The California Brown Pelican
by Eric Austin Yee
Our guests at Dana Wharf Whale Watching often ask how our captains find dolphins and whales in the wide open ocean. One way is with the help of our often overlooked seabirds. Seabirds often feed on small baitfish and krill which some dolphins and whales feed on also. Dolphins, whales, sea lions and even large pelagic fish often drive their prey to the surface of the ocean making it easier for seabirds to capture their food. Various types of seabirds can be seen pecking at their prey on the surface of the sea or even diving down from the sky to grab a mouthful of fish. Flocks of seabirds can cause quite a commotion out at sea and our captains look for these birds to see if dolphins or whales have joined in on the feast. The largest bird that our guests commonly see is the California brown pelican. Its dive from high above the surface of the ocean can cause a large splash that our sharp eyed captains love to see as a clue to help find dolphins and whales for our guest. This helpful seabird actually almost disappeared off our coastline, but thanks to quick action by scientists and protection by the government it has made an amazing comeback.
Weighing as much as 11 pounds and a wingspan up to 7 feet, the California brown pelican is hard to miss. This large seabird has also been documented flying as fast as 21 mph. Its trademark throat pouch is also an amazing sight and a useful tool for it to grab mouthfuls of some of its favorite prey such as anchovies, sardines, and mackerel. The long beak of the California brown pelican that can reach 18 inches in length, supports this pouch that can hold up to 3 gallons. Not only does the pouch gather the California brown pelican’s food, but it also helps the animal cool down. Holding their beaks open and pulsating their pouch allows cool air to flow over the pouch to cool the bird.
California brown pelicans can often be seen resting along the Dana Point breakwater and other areas within the harbor. Any Southern California harbor, pier or breakwater can pretty much guarantee you a California brown pelican sighting. They usually travel no more than 5 miles from land to search for food and are rarely found inland. These birds also prefer nesting on the more secluded Channel Islands off the California coast such as Anacapa Island and Santa Barbara Island. Prime nesting sites are usually free of predators and not often visited by humans. Primary egg laying time is around the months of March and April, but recently studies showed that egg laying can occur until late fall.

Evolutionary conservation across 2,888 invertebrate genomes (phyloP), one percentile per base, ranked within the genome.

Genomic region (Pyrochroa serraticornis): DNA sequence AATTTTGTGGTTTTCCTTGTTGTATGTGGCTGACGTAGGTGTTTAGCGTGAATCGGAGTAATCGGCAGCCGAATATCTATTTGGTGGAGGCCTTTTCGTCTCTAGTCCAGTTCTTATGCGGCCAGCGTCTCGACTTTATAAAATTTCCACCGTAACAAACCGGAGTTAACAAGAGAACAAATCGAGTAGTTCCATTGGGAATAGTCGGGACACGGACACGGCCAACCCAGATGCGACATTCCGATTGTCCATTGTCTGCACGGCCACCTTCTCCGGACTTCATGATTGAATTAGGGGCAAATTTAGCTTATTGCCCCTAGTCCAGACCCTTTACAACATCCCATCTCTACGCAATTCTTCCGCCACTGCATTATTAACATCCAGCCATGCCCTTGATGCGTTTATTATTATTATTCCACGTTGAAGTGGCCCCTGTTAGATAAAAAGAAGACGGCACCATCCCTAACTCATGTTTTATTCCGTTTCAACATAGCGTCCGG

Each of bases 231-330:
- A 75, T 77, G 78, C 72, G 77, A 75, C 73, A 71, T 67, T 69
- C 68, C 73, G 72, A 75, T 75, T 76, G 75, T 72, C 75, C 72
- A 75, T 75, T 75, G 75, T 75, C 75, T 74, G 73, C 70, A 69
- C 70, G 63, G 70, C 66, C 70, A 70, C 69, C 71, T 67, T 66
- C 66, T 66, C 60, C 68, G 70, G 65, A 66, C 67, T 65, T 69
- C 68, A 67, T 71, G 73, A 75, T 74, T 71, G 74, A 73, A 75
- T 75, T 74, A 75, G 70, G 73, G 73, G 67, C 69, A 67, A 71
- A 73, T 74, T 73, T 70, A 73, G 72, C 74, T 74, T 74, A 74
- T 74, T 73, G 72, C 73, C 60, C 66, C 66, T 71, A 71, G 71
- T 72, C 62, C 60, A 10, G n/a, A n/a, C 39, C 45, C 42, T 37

California brown pelicans can live close to 40 years old if they survive various challenges. In 1970 the California brown pelican was listed as an endangered species. The California brown pelican has had some tough times in the past especially due to DDT. DDT is a pesticide that was widely used in California that has been banned for nearly 45 years. This pesticide caused the eggshells of the California brown pelican to become very thin and easily crushed during incubation. The ban not only helped the survival of the California brown pelican, but also the bald eagle. The feathers of California brown pelicans were also once valued for use in the fashion industry and many birds were taken in the early 1900s for this use. El Nino weather patterns can also be detrimental to the California brown pelican’s food supply, warm waters can drive baitfish to areas that are out of the range of the bird. Luckily after decades of efforts in various ways to help the California brown pelican, the bird was removed from the endangered species list in 2009.